Mucosal antibodies in inflammatory bowel disease are directed against intestinal bacteria.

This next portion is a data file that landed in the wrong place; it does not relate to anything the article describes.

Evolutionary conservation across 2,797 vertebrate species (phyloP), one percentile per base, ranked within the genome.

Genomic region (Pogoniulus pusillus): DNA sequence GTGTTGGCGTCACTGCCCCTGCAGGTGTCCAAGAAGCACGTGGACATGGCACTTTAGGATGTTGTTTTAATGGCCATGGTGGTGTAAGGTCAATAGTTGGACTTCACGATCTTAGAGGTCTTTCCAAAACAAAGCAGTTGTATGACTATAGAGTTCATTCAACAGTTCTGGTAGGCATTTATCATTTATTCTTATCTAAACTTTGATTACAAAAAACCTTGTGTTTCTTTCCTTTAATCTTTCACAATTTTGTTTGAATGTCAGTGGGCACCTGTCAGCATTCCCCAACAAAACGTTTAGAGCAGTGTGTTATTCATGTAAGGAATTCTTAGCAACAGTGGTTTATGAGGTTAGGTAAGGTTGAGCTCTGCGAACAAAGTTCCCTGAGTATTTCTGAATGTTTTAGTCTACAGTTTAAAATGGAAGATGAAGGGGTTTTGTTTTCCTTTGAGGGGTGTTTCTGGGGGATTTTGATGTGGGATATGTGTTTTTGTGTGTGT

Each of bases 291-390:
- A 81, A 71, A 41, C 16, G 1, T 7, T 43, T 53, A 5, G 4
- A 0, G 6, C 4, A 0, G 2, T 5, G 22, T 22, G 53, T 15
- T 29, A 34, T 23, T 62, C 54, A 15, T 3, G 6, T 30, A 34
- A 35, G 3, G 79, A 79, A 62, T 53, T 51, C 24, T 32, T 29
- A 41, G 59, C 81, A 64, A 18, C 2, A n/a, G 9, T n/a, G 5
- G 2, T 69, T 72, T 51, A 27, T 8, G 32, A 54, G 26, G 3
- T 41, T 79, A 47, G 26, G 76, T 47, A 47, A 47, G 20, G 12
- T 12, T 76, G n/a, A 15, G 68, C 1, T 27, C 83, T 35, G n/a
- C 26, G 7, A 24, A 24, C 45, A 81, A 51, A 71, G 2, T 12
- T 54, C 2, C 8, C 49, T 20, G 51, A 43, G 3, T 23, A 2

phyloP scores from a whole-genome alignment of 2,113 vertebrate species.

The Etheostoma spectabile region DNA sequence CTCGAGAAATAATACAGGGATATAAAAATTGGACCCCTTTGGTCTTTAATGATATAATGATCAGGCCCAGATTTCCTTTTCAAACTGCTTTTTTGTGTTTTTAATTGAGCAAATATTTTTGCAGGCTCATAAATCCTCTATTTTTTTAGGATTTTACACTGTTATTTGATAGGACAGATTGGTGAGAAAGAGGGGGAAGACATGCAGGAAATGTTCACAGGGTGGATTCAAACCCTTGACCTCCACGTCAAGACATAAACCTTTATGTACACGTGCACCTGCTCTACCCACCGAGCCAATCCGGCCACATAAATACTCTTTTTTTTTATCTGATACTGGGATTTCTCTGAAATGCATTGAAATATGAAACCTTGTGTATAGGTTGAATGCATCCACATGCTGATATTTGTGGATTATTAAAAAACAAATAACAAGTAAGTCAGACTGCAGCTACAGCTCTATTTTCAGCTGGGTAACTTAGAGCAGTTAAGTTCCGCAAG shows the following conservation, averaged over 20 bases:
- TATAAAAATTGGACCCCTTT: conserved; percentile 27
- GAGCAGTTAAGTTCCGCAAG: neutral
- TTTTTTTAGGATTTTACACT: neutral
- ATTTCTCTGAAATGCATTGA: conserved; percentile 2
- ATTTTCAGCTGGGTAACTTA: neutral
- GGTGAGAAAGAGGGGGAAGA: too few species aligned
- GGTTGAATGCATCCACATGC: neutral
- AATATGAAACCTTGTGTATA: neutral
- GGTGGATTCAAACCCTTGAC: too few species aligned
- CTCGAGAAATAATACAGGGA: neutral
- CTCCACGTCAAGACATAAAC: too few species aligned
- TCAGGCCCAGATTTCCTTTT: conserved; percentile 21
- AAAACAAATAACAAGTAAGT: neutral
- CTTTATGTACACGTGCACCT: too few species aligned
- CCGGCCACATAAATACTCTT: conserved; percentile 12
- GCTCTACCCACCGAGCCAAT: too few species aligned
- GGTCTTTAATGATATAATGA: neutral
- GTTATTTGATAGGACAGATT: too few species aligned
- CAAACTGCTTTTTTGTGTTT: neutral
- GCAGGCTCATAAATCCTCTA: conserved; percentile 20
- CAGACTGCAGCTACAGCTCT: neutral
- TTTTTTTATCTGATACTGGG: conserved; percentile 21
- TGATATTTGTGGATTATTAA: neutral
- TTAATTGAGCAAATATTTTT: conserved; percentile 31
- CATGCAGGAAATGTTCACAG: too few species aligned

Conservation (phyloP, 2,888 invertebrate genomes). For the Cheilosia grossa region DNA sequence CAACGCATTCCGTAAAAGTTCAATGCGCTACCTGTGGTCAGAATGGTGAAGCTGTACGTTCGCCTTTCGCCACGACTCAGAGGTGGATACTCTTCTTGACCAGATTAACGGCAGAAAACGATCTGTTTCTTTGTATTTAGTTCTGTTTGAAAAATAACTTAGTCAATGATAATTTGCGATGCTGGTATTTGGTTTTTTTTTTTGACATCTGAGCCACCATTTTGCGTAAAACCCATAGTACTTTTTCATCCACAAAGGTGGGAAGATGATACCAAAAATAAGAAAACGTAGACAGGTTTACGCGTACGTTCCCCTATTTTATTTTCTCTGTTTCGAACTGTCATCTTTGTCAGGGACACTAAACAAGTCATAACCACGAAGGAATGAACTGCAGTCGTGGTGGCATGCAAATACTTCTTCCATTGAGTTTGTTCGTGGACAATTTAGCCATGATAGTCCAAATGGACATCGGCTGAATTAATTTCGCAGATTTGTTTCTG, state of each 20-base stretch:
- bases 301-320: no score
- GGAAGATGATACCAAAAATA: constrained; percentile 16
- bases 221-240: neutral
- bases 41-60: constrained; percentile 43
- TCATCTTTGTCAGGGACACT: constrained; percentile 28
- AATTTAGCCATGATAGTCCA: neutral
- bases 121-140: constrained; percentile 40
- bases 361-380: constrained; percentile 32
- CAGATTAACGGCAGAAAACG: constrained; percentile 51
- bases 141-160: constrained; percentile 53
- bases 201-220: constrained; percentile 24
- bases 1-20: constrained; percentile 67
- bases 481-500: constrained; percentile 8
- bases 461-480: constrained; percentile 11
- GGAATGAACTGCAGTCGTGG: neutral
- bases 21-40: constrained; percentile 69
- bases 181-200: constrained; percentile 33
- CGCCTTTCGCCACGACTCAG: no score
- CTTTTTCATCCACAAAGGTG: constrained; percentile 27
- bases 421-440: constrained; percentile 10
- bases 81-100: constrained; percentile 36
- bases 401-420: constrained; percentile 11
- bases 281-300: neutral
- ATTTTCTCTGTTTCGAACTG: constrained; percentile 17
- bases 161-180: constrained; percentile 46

In contrast with normal subjects where IgA is the main immunoglobulin in the intestine, patients with active inflammatory bowel disease (IBD) produce high concentrations of IgG from intestinal lymphocytes, but the antigens at which these antibodies are directed are unknown. To investigate the specificities of these antibodies mucosal immunoglobulins were isolated from washings taken at endoscopy from 21 control patients with irritable bowel syndrome, 10 control patients with intestinal inflammation due to infection or ischaemia, and 51 patients with IBD: 24 Crohn's disease (CD, 15 active, nine quiescent), 27 ulcerative colitis (UC, 20 active, seven inactive). Total mucosal IgG was much higher (p < 0.001) in active UC (median 512 micrograms/ml) and active CD (256 micrograms/ml) than in irritable bowel syndrome controls (1.43 micrograms/ml), but not significantly different from controls with non-IBD intestinal inflammation (224 micrograms/ml). Mucosal IgG bound to proteins of a range of non-pathogenic commensal faecal bacteria in active CD; this was higher than in UC (p < 0.01); and both were significantly greater than controls with non-IBD intestinal inflammation (CD p < 0.001, UC p < 0.01) or IBS (p < 0.001 CD and UC). This mucosal IgG binding was shown on western blots and by enzyme linked immunosorbent assay (ELISA) to be principally directed against the bacterial cytoplasmic rather than the membrane proteins. Total mucosal IgA concentrations did not differ between IBD and controls, but the IgA titres against faecal bacteria were lower in UC than controls (p < 0.01). These experiments show that there is an exaggerated mucosal immune response particularly in active CD but also in UC directed against cytoplasmic proteins of bacteria within the intestinal lumen; this implies that in relapse of IBD there is a breakdown of tolerance to the normal commensal flora of the gut.